Defense lawyers lit into U.S. Rep. Chaka Fattah's hired political gun Thursday in a dogged cross-examination of the man who has emerged as a key witness in the government's racketeering conspiracy case.

It remains to be seen whether their attacks on Thomas Lindenfeld, the chief strategist behind Fattah's failed 2007 mayoral bid, were enough to sway the federal jury weighing the fates of the congressman and his four codefendants.

In six hours of testimony, Lindenfeld parsed words with the smoothness of a man who had spent the last three decades working in Washington politics. He easily dodged questions framed to elicit damaging responses and reframed them so he could give the answers he wanted.

And yet, lawyers for Fattah and the others sought to use that verbal dexterity against him, painting Lindenfeld as a mealymouthed operative willing to say and do anything to win, both in campaigns and in court.

"Is there something about being a political operative that prevents you from answering a question directly?" asked Ronald Levine, lawyer for Bonnie Bowser, Fattah's former campaign treasurer, also charged in the case.

Asked later whether he had misled the FBI in the past, Lindenfeld offered an equivocating answer: "I have lied to avoid telling the truth."

Lindenfeld, 61, pleaded guilty in 2014 to playing a role in securing an illegal $1 million campaign loan to save Fattah's foundering mayoral campaign.

His testimony Thursday came as part of a plea agreement with prosecutors who now seek to link Fattah to the same crime.

They allege that after securing the loan from former Sallie Mae CEO Al Lord, Fattah later paid off the debt using stolen charitable donations and federal grant funds.

In a separate scheme, prosecutors say, Fattah sought to pay Lindenfeld for work he did on the mayoral campaign by steering congressional earmarks to a sham nonprofit he encouraged the consultant to create.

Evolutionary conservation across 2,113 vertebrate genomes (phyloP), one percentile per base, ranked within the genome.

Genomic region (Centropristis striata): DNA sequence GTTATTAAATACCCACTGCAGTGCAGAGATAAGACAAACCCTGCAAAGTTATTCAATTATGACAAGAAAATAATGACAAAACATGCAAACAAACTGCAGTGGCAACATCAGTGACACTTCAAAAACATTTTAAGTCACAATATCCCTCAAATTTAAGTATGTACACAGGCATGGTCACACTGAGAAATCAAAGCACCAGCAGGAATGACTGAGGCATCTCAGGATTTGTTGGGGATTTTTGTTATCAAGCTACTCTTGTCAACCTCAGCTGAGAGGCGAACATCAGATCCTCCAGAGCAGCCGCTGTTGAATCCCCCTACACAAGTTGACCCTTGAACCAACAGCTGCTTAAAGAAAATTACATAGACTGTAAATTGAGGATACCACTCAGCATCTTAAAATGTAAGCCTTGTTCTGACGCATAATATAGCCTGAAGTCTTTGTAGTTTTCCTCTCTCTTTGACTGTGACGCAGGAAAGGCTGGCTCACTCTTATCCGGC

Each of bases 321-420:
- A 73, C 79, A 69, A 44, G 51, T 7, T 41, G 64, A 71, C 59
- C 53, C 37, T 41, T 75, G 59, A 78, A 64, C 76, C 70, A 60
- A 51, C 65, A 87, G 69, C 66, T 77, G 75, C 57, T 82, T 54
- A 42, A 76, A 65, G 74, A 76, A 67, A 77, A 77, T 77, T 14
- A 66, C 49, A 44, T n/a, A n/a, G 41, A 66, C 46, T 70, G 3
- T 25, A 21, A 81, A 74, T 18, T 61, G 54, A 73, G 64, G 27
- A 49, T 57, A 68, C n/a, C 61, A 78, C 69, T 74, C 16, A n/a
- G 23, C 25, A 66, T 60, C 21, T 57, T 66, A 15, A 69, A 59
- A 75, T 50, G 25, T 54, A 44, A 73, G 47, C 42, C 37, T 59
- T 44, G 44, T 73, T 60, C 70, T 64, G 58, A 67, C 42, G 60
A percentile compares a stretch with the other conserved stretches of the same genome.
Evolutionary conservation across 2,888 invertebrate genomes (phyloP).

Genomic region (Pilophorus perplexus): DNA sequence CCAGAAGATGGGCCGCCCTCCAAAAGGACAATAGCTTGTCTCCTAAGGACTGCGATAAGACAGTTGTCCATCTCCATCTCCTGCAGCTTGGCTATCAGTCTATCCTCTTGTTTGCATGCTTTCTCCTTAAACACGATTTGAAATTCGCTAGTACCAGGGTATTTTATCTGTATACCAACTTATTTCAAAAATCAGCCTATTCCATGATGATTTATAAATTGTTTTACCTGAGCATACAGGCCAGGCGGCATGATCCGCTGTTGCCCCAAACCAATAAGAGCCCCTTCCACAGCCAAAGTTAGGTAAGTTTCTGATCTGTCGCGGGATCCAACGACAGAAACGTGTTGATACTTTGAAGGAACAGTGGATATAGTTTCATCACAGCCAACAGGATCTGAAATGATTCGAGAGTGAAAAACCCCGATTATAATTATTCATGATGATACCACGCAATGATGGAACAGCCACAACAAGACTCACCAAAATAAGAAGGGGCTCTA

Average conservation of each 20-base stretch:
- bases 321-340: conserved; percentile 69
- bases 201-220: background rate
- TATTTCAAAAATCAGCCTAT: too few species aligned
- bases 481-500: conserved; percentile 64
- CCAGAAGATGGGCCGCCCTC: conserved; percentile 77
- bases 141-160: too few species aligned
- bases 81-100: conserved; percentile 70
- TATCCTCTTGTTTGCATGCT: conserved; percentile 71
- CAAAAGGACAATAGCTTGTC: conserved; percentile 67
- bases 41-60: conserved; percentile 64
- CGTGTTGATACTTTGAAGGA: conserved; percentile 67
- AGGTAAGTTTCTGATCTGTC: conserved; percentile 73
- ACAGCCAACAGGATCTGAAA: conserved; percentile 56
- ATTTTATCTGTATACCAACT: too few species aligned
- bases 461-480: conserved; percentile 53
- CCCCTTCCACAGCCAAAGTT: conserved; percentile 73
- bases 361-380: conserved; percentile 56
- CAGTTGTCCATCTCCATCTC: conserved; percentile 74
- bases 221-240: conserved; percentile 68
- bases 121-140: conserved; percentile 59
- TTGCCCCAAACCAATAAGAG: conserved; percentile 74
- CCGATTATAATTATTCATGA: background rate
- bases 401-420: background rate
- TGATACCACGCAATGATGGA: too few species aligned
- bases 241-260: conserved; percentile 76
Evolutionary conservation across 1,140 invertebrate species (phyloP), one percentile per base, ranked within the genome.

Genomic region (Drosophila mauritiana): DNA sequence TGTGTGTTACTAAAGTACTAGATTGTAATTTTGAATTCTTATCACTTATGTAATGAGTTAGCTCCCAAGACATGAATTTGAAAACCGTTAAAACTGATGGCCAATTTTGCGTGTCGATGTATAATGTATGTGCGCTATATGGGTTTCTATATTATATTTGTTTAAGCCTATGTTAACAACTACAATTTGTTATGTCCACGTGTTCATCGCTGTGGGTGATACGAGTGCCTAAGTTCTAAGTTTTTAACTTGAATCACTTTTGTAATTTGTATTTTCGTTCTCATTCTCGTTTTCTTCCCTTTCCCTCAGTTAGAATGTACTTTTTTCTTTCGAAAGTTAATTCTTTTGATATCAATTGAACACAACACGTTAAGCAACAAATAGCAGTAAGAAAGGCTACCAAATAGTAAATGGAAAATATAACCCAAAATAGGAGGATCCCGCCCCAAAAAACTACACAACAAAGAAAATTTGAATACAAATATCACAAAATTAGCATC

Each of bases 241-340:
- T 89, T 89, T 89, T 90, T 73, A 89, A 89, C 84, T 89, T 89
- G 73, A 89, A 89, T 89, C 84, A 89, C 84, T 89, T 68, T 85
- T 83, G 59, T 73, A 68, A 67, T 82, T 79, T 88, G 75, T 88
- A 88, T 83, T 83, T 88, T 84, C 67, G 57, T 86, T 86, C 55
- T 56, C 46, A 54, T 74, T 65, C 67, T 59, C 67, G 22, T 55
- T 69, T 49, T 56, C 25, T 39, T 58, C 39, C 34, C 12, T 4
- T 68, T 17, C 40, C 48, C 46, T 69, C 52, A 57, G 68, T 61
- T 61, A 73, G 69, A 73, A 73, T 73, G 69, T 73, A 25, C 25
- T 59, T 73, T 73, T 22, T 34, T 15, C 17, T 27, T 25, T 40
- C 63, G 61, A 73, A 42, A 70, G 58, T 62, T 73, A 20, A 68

Lindenfeld - a thick-shouldered Princeton University graduate with a list of past clients that includes John F. Street, Michael Nutter, Ed Rendell, Bill Clinton, and Barack Obama - testified Wednesday that he staked his consulting firm, LSG Strategies, as collateral for the loan Lord made to Fattah in 2007.

The check was issued to Lindenfeld's company instead of the campaign because it violated the city's limits on political contributions. But Lindenfeld told jurors the understanding from the start was that Fattah would be responsible for paying the debt.

Keeping a distance

In questioning Thursday, Fattah lawyer Samuel Silver balked at that story, stressing that prosecutors had produced no documentary evidence that the congressman knew anything about the loan. What's more, Lindenfeld previously had expressed concerns over Fattah's poor record as a fund-raiser.

"You were already worried about the campaign's ability to raise money," Silver said. "You didn't bother to get anything in writing from the congressman even though you were putting your name and company on the line?"

That was the point, Lindenfeld responded: to keep Fattah's name as far from the transaction as possible.

"I had multiple conversations with him," he said. "He didn't write documents."

Fattah was equally eager to keep his fingerprints off the scheme devised a year later to pay $95,000 he owed LSG Strategies after the 2007 campaign, Lindenfeld testified.

Prosecutors have alleged that with no money to pay the debt, Fattah encouraged Lindenfeld to set up a nonprofit, and promised to steer millions in taxpayer dollars to it through his seat on the House Appropriations Committee.

Blue Guardians

As Lindenfeld described it to jurors, it was Fattah who came up with the organization's name, Blue Guardians, and who helped craft the wording on its grant applications.

The congressman, he said, also devised the organization's stated mission - raising awareness about the pollution caused by cruise ships and water skis along the Atlantic Coast and in the Caribbean.

Although Blue Guardians twice sought to land funding from the National Oceanic and Atmospheric Administration, an attempted $500,000 appropriation was scuttled in 2010 after an Inquirer reporter called Lindenfeld asking questions about the organization.

"That was the straw that broke the camel's back," he said. "I didn't think we wanted any more inquiry into the relationship we had with Congressman Fattah."

Silver, Fattah's lawyer, offered another explanation for why Lindenfeld was so quick to turn on the congressman when federal authorities first approached him in 2014: After the Blue Guardians plan fell apart, the operative was still angry that Fattah had never paid him for his work.

"Would you say winning is pretty important in your business?" the defense lawyer asked.

Lindenfeld shrugged and responded, "I could say the same about yours."

Testimony in the case is expected to resume Friday.